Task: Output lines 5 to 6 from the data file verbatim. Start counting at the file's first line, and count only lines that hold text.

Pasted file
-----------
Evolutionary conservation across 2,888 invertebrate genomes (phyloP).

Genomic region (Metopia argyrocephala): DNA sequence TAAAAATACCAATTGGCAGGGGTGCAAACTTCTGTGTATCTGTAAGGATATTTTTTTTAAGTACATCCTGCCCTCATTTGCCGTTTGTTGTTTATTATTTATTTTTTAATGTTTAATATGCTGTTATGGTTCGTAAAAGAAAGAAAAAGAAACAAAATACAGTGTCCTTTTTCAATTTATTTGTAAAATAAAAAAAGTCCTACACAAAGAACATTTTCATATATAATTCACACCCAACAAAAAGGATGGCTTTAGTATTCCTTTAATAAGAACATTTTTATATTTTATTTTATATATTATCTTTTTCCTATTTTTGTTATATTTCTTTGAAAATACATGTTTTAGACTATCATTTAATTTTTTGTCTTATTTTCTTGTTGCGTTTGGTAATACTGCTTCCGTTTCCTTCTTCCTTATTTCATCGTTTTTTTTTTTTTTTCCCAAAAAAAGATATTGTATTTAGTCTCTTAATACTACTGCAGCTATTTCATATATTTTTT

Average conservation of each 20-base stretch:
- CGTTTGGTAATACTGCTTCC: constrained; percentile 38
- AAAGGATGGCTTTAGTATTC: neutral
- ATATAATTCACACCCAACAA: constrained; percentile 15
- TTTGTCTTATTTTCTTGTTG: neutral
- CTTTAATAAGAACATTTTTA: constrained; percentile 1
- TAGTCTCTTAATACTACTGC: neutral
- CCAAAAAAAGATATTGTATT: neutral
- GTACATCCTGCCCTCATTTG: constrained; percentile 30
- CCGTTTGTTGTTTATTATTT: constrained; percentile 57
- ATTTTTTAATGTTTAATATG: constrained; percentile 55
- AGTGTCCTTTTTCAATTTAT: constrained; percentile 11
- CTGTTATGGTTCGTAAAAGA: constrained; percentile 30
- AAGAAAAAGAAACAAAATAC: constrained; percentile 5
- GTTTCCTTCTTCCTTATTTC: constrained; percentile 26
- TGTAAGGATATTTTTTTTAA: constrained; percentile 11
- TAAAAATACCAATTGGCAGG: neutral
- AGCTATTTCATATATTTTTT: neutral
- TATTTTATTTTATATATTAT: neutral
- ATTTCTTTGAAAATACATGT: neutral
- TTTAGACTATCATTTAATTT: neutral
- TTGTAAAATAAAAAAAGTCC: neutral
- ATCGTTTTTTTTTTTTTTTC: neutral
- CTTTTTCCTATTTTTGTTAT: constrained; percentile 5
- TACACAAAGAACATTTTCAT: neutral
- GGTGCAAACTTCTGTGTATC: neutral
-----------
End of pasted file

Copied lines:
- AAAGGATGGCTTTAGTATTC: neutral
- ATATAATTCACACCCAACAA: constrained; percentile 15